We use LaunchedEffect with a key of Unit to start the animation, as we want a fire-and-forget style animation that runs all the time.
Our animation is based on the animate function which takes a target value and animates towards it.
The initial value for our animation is 0.
And the final value is 2π — so we cover the whole circle.
For this animation we define an animationSpec using infiniteRepeatable so that it loops endlessly, with a duration of 2s and, when it reaches the end, it simply restarts. For each dot we want to animate we add a start delay, increasing with each subsequent dot.
Now that we have the animation, running from 0 to 2π it’s time to position the dots. Let’s see how we need to update the placement code to do that:
We get the animated value for the dot we are placing.
We calculate the x coordinate based on the position along the circle determined by the animated value — this uses the sin function.
We calculate the y coordinate the same way, but using the cos function instead.
With this, we get this result:
Improving the animation
The animation above looks good, but we can make it more engaging by having the dots move at different speeds along the circle, and pausing for a bit at the top. Like before, there are different ways to go about this. If we continue to use a tween we could define a custom easing curve for the animation, or we can use keyframes to specify the different points along the path at certain time intervals. Both would yield similar results, and for this exercise we will be using keyframes.
We want the animation to start a bit slow, then accelerate, then slow down again. For this we will define an animation section as a fraction of the animation duration and use that to specify how far along the path we want to be at those time intervals. Looking at the code will be simpler than trying to explain this, so let’s do that:
We replace the tween with a keyframes.
The duration remains the same.
Our first frame is at time 0, we want the animation to be at 0 (so at the top of the circle, 12 o’clock).
The next frame is at time 400ms (2 segments), here we want the animation to be at .5π, so at the 3 o’clock position.
Next, after just 1 more segment (200ms), we want the animation to be at position π — so at 6 o’clock. We have covered the same distance as the previous frame, but in half the time, so the animation will accelerate.
The next frame is at 1.5π or 9 o’clock, and we also take 1 segment to cover this distance.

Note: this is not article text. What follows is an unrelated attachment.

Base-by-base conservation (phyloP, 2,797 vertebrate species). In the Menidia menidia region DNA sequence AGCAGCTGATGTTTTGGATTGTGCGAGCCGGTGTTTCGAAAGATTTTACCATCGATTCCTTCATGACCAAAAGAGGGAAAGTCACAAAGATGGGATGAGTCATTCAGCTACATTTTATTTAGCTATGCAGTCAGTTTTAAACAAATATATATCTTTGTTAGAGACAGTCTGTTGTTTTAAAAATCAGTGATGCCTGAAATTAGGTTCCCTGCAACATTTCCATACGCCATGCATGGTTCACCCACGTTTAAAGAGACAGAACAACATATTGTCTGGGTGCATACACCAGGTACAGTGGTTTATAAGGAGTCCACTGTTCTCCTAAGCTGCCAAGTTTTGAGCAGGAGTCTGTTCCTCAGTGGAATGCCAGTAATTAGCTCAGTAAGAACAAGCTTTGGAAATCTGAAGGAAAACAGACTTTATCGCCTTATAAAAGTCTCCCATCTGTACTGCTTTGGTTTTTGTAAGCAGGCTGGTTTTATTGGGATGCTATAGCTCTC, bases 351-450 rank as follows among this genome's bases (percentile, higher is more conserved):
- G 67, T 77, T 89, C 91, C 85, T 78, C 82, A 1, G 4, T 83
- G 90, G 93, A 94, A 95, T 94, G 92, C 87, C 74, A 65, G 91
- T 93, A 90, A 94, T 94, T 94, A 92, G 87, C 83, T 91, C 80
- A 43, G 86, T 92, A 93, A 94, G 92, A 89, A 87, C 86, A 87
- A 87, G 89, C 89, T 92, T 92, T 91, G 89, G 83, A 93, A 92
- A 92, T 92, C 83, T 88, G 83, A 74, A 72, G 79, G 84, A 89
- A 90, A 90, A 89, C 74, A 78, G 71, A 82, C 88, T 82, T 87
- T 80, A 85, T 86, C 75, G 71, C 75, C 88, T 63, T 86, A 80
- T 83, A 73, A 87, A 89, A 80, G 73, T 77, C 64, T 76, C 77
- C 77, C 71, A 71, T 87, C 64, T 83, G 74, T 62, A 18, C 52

Finally we reach the top of the circle again after another 2 segments (400ms).
The key frames only cover 60% of the animation time, so the animation will pause at the top for the remainder 40%. If we run this, we get this result:
Adding the alpha animation
To make the animation a bit more engaging we will add an alpha component to the dots as they move along the path. We want the dots to be at full alpha when they start, fade out slightly as they move towards the 6 o’clock position, then fade back in as they complete the circle.
To add alpha to the dots we will use the graphicsLayer modifier on the dots, and we will reuse the current animation that indicates the position along the 2π path to determine the alpha. As the alpha goes from 0 to 1 and our path goes from 0 to 2π we will need to map the values so that they are in the correct range.
With some simple math we can create a function that, given a value in the [0–2π] range gives us an alpha that follows the requirements we specified above:
We normalize the radians value so that it maps to the [0, 1] range.
We map that value so that we get an alpha of 1f at 0, decreasing to 0.5f at the mid point, and then increasing again to 1f.
Now we just need to apply the alpha to our dots:
We use the placeRelativeWithLayer method that accepts a lambda with a `GraphicsLayerScope` so that we can apply effects to the placeable.
In this lambda we set the alpha based on the path along the way, using our mapping function.
With this we get our final result:
This short article shows how to use the Layout composable to place children in a container, and how to use the powerful animations in Jetpack Compose to create a simple yet engaging progress animation. The principles shown here can be applied to create varied sets of animations to make loading screens more unique and engaging. The whole code for this progress indicator is available in this gist.